Ornate 17th century solid brass clock

Nov 06, 2019. 16:43 UTC
Ornate 17th Century Solid Brass Clock
United States of America


Acquired from

For sale

I am sending you some images of my clock. It was looked at 60 years ago by a clock appraiser who said it was molded in Brazillian sand and was 17th century. It hasn't been looked at since. The original works were missing and someone had adapted an electrical system to it. Later a AA battery mechanism was screwed in. It was passed thru several Grandmothers to eventually my Mother. I cannot find a mark or symbol on the clock. It weighs about 6.5 pounds and is solid brass. Thank you very much for providing your information. Jim Cross


MY Mother 4 generations of Grandmothers

$80 - $120 (United States Dollar)
Answered within 1 day
Nov 07, 19:13 UTC
By David

Hello James,
Thank you for sending in this very unusual clock to mearto.com for an appraisal. I shall try to help you with that today.
Cast brass, originally a single spring driven, wall timepiece, a replication of the German Telleuhr (see History below) wall clock, unsigned and likely of Continental origin, made circa late 19th century-1920’s. With modifications, restructuring and battery powered movement.
CASE: (Size not provided) Weight is 6.5 pounds. The brass casing is represented in this clock by the dial surround. The dish design is represented by a large brass circle with ornamentation added at the quarters outside of the circular dial surround. The cast brass ornament @12 is represented by a broken arch or swan neck pediment centering a bowl of fruit finial. (The broken arch pediment whether on a clock, barometer or piece of furniture first became known during the early year of Chippendale furniture circa 1760-1770.) Below the finial is a polished medallion surrounded by foliate forms. The decoration @6 contains large brass ‘C’ scrolls (also Chippendale era design). At 3 and 9 there are Chippendale shells and pinwheel scrolls. Inside the brass circle the dial is divided into four general sections by the placements four large ‘C’ scrolls, each encompassing a quarter of the dial surround. Just outside these scrolls are human masks, a Chieftain Head @12 & 6 and Neo-Classical male heads @3 & 9. The use of male heads primarily is typically a Teutonic feature on their clocks going forward through the 18th and 19th centuries. The remainder of the casting reveals a plethora of foliate and floral patterns in bas relief. . . Looking at the back of the case these ornaments placed at the outer quarters are added to the central disc which has a round aperture for the door providing access to the movement compartment. There is a wall hangar just above that opening. (Such clocks were originally suspended on a nail in a wall post by an iron or brass ring at the very top of the clock case, so that the case resided as close to the wall as possible since there was a pendulum arrangement inside and if it was hung an inch away from the wall the pendulum would not function. Therefore, ‘L’-shaped hangar we see on this clock, and it seems original to this case in terms of oxidation and wear, would never have been used.) The screws that I can see most clearly appear to be 20th century. . .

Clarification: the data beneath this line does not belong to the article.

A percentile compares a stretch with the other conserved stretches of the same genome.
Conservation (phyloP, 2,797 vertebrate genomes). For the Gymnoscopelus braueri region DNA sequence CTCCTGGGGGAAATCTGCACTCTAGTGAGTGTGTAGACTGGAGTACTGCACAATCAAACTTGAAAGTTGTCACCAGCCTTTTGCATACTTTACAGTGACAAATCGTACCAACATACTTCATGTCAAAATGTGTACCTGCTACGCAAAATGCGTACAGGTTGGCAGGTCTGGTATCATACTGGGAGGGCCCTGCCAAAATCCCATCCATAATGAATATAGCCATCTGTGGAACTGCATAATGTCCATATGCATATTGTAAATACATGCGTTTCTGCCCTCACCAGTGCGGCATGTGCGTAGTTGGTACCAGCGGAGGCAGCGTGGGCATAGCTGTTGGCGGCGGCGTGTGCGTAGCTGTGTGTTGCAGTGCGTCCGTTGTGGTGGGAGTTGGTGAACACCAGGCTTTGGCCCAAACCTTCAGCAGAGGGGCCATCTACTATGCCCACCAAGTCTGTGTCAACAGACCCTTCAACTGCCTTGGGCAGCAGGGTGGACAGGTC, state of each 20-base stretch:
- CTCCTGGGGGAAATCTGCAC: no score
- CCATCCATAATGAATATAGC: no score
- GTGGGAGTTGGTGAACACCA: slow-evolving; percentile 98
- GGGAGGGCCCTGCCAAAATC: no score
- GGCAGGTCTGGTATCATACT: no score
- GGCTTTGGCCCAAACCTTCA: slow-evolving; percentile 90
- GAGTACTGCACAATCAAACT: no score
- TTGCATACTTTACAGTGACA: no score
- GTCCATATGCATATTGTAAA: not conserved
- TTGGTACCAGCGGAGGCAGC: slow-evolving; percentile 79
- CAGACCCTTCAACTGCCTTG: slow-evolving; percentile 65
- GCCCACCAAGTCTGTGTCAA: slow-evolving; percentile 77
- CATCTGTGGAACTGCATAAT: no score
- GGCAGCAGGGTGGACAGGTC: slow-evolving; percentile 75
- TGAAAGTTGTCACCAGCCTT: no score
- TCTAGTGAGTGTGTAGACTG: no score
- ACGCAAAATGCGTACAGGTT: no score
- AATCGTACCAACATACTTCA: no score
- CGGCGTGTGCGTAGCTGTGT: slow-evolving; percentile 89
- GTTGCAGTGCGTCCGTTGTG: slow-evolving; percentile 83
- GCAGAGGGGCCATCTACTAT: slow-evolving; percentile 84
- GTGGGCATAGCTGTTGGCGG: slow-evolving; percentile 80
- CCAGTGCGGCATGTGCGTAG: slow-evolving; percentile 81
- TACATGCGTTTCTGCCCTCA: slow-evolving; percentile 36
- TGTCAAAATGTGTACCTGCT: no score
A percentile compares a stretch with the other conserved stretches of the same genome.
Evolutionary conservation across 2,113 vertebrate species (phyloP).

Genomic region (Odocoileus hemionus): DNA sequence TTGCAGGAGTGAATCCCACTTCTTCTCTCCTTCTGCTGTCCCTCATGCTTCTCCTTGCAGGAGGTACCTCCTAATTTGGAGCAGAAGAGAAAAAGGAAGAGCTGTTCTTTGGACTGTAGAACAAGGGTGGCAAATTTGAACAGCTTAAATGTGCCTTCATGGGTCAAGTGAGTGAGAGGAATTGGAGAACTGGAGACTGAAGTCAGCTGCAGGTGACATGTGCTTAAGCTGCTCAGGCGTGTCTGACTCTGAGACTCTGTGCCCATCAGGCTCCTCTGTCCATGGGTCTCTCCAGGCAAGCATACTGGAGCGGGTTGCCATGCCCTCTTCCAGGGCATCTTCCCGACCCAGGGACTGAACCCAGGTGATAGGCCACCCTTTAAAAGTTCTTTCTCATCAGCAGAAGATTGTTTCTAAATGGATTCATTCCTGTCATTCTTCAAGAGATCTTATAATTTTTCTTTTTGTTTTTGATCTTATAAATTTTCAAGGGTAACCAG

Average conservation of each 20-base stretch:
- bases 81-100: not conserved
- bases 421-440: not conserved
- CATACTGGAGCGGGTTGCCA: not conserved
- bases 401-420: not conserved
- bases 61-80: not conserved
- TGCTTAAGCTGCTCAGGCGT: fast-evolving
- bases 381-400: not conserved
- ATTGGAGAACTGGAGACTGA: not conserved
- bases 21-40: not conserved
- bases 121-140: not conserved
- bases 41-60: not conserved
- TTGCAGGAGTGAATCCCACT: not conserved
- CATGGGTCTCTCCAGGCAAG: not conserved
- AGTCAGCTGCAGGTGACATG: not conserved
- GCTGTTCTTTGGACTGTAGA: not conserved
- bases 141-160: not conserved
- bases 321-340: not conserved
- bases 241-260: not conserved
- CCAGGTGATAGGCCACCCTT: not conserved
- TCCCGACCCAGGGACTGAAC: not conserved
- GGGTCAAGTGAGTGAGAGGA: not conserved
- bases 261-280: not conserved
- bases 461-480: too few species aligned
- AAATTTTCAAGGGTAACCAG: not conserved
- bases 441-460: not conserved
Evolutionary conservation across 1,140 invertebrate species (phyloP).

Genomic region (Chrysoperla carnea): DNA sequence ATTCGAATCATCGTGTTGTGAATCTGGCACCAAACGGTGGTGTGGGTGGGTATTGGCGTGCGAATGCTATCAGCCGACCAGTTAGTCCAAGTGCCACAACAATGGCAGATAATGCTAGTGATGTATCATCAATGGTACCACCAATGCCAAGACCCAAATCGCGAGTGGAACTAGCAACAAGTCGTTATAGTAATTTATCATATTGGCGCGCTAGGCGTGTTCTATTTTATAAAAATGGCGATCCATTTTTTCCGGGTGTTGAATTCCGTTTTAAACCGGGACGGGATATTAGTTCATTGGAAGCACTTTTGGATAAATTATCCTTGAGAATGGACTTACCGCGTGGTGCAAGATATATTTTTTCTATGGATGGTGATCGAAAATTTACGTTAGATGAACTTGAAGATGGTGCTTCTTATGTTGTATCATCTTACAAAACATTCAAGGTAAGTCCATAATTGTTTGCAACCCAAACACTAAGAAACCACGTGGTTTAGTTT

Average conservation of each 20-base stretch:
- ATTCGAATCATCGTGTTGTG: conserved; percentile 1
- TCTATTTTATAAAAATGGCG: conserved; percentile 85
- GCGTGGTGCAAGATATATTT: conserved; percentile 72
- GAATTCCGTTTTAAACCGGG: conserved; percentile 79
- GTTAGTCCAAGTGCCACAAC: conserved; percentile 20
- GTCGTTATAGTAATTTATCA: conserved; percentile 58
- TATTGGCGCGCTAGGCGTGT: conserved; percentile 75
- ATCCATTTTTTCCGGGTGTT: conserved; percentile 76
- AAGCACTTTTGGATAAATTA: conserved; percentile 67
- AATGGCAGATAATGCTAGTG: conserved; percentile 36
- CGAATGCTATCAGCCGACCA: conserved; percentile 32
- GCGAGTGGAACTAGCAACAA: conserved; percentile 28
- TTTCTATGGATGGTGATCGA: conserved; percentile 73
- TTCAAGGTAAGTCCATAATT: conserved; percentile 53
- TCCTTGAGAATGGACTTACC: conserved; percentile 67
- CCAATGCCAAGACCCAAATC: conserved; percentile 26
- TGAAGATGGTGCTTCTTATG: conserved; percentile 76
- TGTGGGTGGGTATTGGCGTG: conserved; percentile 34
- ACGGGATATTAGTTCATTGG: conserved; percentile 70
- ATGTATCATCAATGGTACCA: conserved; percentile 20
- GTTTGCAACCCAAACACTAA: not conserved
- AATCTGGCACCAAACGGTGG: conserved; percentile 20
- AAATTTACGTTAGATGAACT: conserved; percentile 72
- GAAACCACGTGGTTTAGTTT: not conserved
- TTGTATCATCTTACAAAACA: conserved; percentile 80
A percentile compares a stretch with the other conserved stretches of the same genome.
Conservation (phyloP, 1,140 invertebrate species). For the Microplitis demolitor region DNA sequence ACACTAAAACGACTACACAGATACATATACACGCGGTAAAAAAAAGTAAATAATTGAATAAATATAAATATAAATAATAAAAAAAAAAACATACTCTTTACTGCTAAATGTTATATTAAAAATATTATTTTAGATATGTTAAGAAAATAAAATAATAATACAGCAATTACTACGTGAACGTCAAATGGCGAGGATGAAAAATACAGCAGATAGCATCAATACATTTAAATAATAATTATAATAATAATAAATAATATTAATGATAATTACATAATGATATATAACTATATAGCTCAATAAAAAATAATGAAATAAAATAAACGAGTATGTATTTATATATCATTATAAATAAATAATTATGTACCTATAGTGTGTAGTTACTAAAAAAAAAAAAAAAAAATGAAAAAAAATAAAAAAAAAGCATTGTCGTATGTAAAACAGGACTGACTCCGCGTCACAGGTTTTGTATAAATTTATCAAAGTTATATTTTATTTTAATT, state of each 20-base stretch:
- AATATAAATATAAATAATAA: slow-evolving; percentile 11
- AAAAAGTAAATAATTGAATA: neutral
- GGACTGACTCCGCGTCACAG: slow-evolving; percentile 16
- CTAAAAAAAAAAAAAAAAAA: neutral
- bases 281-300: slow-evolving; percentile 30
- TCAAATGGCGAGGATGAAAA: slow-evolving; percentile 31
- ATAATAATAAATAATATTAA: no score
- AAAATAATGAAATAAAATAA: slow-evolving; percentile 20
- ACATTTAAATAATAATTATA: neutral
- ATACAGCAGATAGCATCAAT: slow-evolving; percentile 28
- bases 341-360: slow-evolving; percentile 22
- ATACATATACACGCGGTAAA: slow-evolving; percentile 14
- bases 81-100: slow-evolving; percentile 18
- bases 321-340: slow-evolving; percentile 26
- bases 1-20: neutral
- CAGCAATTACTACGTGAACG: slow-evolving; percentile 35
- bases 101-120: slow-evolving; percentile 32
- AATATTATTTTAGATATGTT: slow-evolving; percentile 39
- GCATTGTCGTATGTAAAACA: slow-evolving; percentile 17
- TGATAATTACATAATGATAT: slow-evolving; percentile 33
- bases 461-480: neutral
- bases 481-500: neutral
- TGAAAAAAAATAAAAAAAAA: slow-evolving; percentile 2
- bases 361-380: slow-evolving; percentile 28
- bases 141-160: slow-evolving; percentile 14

DIAL: Brass beaded bezel surrounds this cast brass dial with its Arabic hours in circular cartouche form (Arabic hours on continental or American clocks did not come into existence much before 1800. Therefore they could not have been found on a 17th or early 18th century clock. The enameled black Arabic numerals are, in addition, stylized {note the bases of the numeral one}, and such versions are seen much later in the 19th century and the Art Deco years of the 20th century.) There is a closed minute ring to the outside and foliate forms separate the hours while the dial center is filled with intertwined foliate gilt designs. The dial is unsigned. (Original dials on such clocks were chased silver and rarely the entire casing was done in such chased silver.) There are winding holes are one and seven, but the original timepiece spring winding aperture is just below the hands above the six. The hands which are shaped out of brass are very interesting and the latest part of the clock (aside from the current movement). These are Art Deco era hands called, “Scotties” (early examples of such clocks had a single hand). . .